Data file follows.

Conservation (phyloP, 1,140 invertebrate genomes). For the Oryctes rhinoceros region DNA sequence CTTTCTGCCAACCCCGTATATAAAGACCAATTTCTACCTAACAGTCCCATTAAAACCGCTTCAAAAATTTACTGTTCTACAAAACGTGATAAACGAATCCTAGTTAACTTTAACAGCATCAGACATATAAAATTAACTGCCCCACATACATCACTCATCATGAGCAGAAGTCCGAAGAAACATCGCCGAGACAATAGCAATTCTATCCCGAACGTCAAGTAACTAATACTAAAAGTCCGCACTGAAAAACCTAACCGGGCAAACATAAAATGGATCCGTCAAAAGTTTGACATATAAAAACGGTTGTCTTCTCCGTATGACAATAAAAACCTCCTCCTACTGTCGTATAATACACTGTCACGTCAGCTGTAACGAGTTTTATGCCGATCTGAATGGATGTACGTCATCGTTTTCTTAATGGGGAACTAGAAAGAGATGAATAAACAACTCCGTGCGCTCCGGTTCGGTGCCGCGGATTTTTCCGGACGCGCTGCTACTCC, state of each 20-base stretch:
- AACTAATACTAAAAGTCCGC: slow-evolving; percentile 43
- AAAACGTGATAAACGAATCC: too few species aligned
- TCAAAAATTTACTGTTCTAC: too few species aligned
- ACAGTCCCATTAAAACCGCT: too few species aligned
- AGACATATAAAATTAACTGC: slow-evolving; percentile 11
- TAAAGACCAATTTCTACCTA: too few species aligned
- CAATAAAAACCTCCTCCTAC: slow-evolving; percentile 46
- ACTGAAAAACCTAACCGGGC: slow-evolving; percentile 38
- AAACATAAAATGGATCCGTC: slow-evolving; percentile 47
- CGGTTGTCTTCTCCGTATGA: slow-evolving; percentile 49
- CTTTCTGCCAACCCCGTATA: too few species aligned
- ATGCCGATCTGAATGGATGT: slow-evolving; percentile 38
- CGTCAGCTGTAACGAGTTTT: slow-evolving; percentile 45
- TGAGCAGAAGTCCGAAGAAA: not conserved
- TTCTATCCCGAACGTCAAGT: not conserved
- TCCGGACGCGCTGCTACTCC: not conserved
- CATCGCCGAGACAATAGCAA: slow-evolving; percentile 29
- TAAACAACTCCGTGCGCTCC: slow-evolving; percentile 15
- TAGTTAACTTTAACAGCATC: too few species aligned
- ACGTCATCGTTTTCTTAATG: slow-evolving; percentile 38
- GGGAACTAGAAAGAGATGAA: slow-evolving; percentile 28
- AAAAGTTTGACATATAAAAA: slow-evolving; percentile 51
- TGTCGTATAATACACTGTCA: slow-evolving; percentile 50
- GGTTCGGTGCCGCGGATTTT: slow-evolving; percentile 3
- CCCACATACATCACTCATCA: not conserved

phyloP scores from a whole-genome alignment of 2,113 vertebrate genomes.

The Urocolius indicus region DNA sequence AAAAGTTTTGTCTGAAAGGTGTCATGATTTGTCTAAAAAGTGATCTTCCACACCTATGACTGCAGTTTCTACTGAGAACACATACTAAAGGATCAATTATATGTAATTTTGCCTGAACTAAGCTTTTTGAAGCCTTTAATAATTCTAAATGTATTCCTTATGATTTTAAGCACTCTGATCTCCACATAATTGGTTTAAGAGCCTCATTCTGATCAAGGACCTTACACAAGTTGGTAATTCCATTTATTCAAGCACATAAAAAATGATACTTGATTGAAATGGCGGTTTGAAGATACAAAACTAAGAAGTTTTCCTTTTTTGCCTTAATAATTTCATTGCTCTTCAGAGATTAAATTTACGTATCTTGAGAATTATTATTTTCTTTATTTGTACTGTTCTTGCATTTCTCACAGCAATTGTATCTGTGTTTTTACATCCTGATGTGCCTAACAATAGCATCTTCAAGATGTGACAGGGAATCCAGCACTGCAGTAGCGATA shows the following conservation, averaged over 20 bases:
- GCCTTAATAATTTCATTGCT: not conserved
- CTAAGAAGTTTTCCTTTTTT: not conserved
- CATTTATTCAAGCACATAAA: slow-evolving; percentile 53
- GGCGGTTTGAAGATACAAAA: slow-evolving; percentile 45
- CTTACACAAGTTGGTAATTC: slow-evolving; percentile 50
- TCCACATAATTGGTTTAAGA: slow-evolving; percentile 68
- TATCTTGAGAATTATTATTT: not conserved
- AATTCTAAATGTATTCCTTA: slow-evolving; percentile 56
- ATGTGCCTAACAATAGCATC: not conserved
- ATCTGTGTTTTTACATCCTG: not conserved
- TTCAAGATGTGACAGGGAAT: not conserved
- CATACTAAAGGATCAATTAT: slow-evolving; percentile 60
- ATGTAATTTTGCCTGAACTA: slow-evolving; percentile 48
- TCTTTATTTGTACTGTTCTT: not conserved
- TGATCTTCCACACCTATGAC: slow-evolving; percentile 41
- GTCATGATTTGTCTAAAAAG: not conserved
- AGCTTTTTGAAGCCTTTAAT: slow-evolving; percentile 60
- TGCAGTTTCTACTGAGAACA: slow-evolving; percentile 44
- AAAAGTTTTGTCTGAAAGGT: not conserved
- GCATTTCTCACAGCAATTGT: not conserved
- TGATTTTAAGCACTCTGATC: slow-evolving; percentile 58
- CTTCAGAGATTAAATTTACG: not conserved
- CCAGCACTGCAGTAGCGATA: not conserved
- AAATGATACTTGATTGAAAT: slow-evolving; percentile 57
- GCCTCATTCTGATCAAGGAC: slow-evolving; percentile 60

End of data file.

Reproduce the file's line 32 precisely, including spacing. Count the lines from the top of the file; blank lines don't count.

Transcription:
- GGCGGTTTGAAGATACAAAA: slow-evolving; percentile 45